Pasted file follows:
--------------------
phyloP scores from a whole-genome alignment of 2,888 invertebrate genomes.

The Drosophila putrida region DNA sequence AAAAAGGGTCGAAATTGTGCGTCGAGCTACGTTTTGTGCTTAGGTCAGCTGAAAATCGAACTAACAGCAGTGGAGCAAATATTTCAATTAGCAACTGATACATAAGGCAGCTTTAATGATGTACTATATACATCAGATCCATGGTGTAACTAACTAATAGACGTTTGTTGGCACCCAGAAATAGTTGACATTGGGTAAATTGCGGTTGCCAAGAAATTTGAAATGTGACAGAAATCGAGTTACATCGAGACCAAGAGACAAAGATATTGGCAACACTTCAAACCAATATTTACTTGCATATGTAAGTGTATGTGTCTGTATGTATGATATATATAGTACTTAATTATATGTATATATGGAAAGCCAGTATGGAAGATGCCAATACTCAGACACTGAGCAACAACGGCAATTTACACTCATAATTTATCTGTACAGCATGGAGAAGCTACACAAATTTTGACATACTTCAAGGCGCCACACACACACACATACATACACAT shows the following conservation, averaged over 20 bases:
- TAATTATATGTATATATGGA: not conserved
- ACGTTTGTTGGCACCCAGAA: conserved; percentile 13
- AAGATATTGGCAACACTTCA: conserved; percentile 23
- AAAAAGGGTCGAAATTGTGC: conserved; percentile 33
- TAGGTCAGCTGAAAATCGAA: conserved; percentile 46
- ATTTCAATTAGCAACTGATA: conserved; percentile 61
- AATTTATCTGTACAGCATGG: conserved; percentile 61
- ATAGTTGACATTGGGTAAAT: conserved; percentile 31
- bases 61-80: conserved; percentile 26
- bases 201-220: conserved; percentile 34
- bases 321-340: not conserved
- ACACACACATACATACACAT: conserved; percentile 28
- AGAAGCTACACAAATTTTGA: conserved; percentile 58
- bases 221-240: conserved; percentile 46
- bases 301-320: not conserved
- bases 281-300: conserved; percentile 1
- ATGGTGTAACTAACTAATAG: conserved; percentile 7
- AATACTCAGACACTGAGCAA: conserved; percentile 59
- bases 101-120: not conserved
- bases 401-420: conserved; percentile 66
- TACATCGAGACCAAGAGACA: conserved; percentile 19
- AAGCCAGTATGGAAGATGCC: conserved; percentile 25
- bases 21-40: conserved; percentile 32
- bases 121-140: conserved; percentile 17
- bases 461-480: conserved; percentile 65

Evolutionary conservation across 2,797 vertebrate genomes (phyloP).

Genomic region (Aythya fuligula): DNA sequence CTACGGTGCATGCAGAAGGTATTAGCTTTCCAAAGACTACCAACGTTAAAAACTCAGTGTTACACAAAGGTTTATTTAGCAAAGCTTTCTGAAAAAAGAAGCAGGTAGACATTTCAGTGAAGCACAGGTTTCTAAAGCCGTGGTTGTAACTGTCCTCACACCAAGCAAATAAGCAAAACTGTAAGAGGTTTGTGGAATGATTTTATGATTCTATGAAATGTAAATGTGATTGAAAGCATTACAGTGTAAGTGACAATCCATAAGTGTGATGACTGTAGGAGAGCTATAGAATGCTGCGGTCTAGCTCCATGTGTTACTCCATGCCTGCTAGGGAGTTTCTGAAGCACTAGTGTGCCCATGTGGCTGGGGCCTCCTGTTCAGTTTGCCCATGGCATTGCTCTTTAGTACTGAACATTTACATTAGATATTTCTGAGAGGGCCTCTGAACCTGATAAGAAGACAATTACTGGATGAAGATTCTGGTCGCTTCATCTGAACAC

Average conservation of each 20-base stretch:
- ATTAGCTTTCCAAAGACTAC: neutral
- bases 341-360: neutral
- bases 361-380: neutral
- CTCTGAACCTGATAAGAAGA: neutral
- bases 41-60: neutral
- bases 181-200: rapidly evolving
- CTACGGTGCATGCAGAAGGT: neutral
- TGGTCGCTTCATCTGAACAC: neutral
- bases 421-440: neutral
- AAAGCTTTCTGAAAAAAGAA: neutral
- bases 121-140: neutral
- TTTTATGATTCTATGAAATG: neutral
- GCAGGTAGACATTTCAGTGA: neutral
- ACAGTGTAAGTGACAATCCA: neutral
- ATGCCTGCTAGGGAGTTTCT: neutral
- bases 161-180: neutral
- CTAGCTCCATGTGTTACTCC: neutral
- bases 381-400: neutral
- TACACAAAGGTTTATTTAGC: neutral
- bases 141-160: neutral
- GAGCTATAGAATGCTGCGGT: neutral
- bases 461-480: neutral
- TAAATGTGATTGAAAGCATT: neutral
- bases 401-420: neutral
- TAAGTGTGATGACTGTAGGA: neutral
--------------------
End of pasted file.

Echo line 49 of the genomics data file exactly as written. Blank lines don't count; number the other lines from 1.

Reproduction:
- TACACAAAGGTTTATTTAGC: neutral